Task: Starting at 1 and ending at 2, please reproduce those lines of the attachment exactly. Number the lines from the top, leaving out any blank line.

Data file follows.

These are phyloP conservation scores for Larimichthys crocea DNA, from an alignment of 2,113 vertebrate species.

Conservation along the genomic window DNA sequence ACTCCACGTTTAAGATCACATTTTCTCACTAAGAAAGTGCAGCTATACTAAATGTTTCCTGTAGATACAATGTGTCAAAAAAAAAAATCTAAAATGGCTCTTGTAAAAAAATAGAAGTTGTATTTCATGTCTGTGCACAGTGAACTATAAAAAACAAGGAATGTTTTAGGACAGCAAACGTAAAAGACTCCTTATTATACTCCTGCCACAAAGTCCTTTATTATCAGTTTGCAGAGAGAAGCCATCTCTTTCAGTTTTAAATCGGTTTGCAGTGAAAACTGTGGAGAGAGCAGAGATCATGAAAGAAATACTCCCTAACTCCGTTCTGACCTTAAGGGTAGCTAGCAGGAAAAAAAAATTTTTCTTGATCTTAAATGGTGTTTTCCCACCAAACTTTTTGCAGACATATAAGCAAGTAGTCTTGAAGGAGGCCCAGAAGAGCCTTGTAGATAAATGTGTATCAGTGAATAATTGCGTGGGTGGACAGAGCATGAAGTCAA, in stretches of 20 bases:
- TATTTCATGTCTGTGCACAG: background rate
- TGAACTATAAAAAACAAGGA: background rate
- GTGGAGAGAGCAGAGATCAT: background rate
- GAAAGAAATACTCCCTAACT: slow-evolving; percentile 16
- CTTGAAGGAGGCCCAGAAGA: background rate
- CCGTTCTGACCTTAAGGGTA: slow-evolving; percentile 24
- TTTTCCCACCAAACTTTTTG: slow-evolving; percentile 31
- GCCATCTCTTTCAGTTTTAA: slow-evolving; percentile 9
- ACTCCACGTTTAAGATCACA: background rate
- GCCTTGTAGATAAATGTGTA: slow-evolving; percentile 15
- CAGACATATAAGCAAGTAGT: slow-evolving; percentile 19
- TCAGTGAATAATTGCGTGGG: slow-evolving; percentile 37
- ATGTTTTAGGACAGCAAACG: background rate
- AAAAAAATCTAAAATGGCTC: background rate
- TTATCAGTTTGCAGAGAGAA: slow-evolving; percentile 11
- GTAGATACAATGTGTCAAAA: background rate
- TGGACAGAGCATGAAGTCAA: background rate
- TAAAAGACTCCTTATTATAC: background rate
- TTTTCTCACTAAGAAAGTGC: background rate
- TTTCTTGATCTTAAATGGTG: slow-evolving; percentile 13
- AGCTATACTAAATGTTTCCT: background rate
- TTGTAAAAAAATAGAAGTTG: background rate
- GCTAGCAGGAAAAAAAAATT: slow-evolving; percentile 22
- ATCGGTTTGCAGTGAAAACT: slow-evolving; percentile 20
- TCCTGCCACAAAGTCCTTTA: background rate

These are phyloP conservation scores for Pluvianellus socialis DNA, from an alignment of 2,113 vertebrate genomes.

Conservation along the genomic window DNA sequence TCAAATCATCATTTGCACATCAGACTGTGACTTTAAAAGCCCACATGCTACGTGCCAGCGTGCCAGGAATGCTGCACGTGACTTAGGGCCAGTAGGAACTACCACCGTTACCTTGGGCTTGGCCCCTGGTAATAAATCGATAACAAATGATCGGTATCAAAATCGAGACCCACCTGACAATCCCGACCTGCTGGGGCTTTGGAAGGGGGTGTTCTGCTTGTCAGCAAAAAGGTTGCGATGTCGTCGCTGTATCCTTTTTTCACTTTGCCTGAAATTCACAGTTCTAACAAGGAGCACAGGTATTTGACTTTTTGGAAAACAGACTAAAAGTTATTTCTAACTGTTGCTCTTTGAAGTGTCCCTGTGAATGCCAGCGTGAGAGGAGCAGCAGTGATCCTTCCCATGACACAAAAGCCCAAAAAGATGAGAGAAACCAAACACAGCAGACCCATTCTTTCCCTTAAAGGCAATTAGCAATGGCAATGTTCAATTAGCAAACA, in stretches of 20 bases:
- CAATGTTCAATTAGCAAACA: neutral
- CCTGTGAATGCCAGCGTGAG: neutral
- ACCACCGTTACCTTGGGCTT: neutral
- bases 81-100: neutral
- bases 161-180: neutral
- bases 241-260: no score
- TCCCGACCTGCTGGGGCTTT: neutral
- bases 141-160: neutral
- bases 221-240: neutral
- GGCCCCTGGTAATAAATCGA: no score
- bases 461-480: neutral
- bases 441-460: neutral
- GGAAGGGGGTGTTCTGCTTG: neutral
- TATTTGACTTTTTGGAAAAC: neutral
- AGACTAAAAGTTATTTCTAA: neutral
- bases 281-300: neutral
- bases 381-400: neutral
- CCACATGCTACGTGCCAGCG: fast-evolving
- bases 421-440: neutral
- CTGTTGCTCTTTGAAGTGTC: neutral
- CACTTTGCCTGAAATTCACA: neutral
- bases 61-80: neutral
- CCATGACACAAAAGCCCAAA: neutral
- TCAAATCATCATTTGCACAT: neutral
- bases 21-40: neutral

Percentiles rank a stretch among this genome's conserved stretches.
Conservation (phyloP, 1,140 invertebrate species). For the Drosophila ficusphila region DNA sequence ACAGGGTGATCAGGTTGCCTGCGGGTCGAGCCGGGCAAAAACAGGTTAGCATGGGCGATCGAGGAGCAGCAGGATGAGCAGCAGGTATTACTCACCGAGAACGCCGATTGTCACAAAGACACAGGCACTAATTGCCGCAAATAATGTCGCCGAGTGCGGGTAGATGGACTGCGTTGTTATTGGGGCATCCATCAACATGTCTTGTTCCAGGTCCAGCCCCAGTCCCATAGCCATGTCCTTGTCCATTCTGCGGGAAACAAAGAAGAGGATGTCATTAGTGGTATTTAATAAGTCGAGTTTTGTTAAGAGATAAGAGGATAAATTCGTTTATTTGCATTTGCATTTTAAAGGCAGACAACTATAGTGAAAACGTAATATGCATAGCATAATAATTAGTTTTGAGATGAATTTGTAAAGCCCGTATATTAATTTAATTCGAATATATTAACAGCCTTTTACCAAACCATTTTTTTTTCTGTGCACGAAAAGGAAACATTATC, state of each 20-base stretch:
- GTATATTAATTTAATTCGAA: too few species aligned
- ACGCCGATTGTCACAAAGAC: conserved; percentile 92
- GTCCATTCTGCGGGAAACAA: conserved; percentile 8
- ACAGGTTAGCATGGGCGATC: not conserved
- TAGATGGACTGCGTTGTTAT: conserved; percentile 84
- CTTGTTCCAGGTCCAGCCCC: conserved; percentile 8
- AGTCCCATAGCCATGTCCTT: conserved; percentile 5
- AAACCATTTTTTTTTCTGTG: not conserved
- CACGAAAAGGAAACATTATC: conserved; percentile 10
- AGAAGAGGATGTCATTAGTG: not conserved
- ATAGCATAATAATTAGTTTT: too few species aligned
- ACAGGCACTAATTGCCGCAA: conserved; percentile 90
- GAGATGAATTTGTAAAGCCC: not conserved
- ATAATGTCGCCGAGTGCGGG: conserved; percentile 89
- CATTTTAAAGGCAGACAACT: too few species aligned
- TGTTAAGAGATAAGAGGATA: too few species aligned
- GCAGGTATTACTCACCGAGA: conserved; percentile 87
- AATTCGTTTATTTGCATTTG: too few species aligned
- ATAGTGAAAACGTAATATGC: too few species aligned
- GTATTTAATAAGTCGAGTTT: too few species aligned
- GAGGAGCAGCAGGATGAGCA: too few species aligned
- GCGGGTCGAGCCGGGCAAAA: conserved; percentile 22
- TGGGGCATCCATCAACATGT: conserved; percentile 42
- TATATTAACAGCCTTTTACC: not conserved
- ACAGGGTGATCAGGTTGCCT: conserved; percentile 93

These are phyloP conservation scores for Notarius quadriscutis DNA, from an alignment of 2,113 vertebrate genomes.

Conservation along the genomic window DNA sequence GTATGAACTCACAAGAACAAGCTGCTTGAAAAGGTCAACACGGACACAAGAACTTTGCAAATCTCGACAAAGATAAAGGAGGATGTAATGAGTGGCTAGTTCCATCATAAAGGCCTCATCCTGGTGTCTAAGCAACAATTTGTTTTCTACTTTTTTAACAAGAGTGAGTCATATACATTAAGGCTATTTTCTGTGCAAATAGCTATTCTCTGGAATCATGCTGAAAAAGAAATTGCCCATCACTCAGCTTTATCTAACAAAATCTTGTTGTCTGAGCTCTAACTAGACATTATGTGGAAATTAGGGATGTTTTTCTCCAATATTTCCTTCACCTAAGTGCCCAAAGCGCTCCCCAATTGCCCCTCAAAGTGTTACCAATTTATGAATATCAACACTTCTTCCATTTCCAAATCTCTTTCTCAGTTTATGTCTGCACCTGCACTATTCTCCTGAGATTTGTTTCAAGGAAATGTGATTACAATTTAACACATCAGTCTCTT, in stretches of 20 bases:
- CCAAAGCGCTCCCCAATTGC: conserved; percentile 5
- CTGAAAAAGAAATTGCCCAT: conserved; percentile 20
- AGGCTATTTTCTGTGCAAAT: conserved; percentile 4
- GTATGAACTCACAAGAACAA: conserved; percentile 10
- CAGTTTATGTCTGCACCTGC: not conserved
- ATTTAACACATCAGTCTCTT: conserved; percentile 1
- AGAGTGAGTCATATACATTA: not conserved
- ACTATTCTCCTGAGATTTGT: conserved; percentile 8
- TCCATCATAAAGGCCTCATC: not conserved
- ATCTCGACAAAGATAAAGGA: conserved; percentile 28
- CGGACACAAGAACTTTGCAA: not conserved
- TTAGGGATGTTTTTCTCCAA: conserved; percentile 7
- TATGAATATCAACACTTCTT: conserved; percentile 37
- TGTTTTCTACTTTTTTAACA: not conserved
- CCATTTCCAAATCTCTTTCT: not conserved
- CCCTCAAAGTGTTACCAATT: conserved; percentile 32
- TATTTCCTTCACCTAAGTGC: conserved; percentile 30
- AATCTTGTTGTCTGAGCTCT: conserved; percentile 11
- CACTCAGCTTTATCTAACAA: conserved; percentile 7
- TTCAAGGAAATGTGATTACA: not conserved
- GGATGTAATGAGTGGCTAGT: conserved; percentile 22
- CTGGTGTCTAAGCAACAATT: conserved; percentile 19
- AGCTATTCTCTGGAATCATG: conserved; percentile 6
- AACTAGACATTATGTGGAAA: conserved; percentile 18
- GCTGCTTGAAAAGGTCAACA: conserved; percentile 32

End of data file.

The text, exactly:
These are phyloP conservation scores for Larimichthys crocea DNA, from an alignment of 2,113 vertebrate species.

Conservation along the genomic window DNA sequence ACTCCACGTTTAAGATCACATTTTCTCACTAAGAAAGTGCAGCTATACTAAATGTTTCCTGTAGATACAATGTGTCAAAAAAAAAAATCTAAAATGGCTCTTGTAAAAAAATAGAAGTTGTATTTCATGTCTGTGCACAGTGAACTATAAAAAACAAGGAATGTTTTAGGACAGCAAACGTAAAAGACTCCTTATTATACTCCTGCCACAAAGTCCTTTATTATCAGTTTGCAGAGAGAAGCCATCTCTTTCAGTTTTAAATCGGTTTGCAGTGAAAACTGTGGAGAGAGCAGAGATCATGAAAGAAATACTCCCTAACTCCGTTCTGACCTTAAGGGTAGCTAGCAGGAAAAAAAAATTTTTCTTGATCTTAAATGGTGTTTTCCCACCAAACTTTTTGCAGACATATAAGCAAGTAGTCTTGAAGGAGGCCCAGAAGAGCCTTGTAGATAAATGTGTATCAGTGAATAATTGCGTGGGTGGACAGAGCATGAAGTCAA, in stretches of 20 bases: